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Tag Archives: Fantasy
I’ll be the first to admit that you can put the word “library” in any book title, and I’ll read it without hesitation. But I am sure glad I picked up The Library of Ever by Zeno Alexander, because it was delightful. I read a handful of middle-grade books around this time each year, and this has been my favorite selection so far of 2020.
Trying to abscond from her nanny at the library and get some quality reading time in, Lenora stumbles into the “staff only” section. Recognizing her potential, the head librarian offers her a job as “Fourth Assistant Apprentice Librarian”, tasking her to use her wits and valor to serve her patrons. Lenora embarks on a series of adventures, some comical, some harrowing, in her quest to answer patron inquiries. If only my days on the reference desk were this exciting!
This book clocks in at 208 pages, so it’s a fairly quick read, making it ideal for read-alouds. The fast-pace and fun facts will keep middle grade readers engaged. I have a certain niece named Lenora that will be getting a copy soon for sure!
Alexander, Zeno. The Library of Ever. Imprint, 2019.
Great world buildings, eccentric characters, and a solid plot that keeps me guessing, will always catch my attention, and Foundryside, by Robert Jackson Bennett has all of that and more. In so many ways it’s also unusual–set in a tropical seaport town, of a world that has seen an apocalypse wrought by an unusual type of magic called “scriving” by the surviving, thriving, inhabitants.
The merchant houses of Tevanne, rediscovered the art, and used the power of “scriving” to conquer other cities, create empire, and spy on each other. The tools they create are powerful, arrows that vibrate so hard as they go through the air that they disintegrate; rapiers that accelerate when put into motion, because they believe they’re going so much faster, and can go through tree trunks; and suites of armor that barely need inhabitants to kill. So of course, they create these items, and more, behind their own walls. Each merchant house is nearly a city-state with their own culture.
The people unlucky enough not to be born to the houses, or useful to them, live in the commons, the areas outside their walls. Like Sancia, a very good thief, who has a rare ability of being able to listen, and understand the scrivings on objects–floors, walls, and locks. A job comes her way through her fence to steal an item that’s just arrived in Tevanne. Which is when everything goes wrong, of course. The item is a very old, rare, scrived artifact, from the original practitioners of scriving, and talks, in a way. Its name is Clef. And he’s freaked out that she can hear him. She’s very freaked out that he can talk! And life just gets more complicated from there, with scions of merchant houses run amok, scrived humans (which shouldn’t exist), the already slightly crazy practitioners of a fractured art, and a lot of people doing impossible things such as shooting crossbow bolts at our heroes.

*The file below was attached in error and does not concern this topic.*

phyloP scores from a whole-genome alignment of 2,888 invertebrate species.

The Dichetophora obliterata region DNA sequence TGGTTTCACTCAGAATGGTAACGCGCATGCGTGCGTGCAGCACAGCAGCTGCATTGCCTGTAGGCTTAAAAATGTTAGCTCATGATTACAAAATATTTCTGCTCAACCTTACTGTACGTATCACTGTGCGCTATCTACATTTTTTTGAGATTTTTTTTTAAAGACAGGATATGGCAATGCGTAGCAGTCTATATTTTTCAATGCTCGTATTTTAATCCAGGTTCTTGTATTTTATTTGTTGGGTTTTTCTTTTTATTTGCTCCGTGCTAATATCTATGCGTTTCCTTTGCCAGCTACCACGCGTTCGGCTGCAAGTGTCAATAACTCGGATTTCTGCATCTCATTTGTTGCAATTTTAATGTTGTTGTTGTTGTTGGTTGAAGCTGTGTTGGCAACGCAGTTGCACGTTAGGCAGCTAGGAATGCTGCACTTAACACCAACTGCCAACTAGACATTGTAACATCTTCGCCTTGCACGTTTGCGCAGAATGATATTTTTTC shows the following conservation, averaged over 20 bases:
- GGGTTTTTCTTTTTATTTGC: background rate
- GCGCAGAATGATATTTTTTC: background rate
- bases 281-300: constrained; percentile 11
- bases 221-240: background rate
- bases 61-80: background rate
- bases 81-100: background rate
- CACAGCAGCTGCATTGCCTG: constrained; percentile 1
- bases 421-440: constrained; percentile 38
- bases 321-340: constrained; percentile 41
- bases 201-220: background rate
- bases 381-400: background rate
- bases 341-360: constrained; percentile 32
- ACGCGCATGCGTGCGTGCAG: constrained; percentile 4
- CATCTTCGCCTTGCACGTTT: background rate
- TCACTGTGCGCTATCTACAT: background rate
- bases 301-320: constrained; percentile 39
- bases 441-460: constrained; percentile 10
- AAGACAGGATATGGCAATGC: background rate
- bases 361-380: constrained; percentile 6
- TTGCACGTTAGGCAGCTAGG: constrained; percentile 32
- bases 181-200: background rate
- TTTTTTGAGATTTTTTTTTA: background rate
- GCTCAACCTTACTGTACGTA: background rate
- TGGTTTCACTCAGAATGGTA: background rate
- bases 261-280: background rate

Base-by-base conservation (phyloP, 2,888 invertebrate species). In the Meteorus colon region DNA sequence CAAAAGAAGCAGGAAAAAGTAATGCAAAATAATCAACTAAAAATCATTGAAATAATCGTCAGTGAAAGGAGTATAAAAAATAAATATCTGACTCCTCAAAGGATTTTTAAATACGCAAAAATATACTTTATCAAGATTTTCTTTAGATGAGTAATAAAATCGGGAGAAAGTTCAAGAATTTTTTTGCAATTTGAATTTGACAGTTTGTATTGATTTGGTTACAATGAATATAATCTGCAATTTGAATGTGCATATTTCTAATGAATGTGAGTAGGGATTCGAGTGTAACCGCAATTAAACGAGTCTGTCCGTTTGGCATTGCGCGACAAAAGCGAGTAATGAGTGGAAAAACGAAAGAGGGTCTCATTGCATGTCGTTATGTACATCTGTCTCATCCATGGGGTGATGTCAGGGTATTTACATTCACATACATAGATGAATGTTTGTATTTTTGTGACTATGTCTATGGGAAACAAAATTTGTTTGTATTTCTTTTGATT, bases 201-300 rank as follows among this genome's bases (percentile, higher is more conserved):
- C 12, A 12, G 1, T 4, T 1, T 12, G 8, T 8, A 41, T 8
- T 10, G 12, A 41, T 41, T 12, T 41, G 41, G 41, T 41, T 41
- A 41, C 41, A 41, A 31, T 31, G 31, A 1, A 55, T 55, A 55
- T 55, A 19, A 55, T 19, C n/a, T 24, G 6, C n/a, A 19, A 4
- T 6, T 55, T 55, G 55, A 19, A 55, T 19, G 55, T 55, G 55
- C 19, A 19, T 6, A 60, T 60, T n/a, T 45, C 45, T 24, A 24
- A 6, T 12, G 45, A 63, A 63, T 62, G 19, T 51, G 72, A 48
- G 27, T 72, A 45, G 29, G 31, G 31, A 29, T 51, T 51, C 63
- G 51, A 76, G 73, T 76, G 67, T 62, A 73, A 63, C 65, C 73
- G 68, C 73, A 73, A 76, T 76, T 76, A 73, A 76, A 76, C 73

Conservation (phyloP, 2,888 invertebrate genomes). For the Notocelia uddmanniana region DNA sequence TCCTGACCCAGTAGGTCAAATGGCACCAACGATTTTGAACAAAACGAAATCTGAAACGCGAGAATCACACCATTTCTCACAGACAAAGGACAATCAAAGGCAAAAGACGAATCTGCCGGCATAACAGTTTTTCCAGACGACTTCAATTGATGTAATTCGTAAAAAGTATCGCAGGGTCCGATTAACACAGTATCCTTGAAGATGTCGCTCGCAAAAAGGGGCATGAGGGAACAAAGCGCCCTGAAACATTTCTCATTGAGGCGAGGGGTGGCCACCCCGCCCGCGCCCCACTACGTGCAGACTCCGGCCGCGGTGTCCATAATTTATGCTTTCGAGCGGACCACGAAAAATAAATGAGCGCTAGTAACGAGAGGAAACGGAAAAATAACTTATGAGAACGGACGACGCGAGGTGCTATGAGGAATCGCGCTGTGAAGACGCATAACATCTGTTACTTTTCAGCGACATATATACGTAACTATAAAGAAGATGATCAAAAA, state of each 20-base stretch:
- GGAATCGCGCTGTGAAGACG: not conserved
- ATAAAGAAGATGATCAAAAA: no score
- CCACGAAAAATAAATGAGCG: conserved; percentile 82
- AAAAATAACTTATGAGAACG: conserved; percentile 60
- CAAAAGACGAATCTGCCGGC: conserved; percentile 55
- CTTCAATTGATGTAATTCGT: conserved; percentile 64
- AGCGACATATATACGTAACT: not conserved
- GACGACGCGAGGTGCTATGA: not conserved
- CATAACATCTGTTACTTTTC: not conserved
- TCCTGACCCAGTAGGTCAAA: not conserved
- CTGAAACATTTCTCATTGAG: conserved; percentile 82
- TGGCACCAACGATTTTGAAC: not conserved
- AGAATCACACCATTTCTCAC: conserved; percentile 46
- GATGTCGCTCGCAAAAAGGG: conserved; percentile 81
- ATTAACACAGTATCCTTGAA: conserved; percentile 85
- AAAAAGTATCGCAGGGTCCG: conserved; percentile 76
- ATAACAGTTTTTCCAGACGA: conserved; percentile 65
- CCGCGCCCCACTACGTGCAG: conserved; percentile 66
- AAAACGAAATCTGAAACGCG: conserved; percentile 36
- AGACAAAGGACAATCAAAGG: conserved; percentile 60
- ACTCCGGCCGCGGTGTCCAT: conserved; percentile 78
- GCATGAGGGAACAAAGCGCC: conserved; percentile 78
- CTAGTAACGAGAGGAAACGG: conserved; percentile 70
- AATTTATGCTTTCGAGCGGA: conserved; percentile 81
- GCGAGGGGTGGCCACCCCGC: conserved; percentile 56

Foundryside, Robert Jackson Bennett, Crown, New York, ISBN 978-1-5247-6036-6
The Hugos are awarded for excellence in the field of science fiction and fantasy. This year’s finalists for Best Novel are:
- Ancillary Justice, by Ann Leckie
- Neptune’s Brood, by Charles Stross
- Parasite, by Mira Grant
- Warbound, Book III of the Grimnoir Chronicles, by Larry Correia
- The Wheel of Time, by Robert Jordan and Brandon Sanderson
Finalists in other categories are available at the Hugo Awards Site. The Hugo Awards are voted on by members of the World Science Fiction Convention (“Worldcon“), who are fans. The Awards will be presented at Loncon 3, on August 17, 2014.
The Hugo is one of the major U.S. awards for SF&F: the other is the Nebula, voted on, and presented by active members of Science Fiction and Fantasy Writers of America in May. The 2013 Nebula Nominees for Best Novel are:
- We Are All Completely Beside Ourselves, by Karen Joy Fowler
- The Ocean at the End of the Lane, by Neil Gaiman
- Fire with Fire, by Charles E. Gannon
- Hild, by Nicola Griffith
- Ancillary Justice, by Ann Leckie
- The Red: First Light, by Linda Nagata
- A Stranger in Olondria, by Sofia Samatar
- The Golem and the Jinni, by Helene Wecker.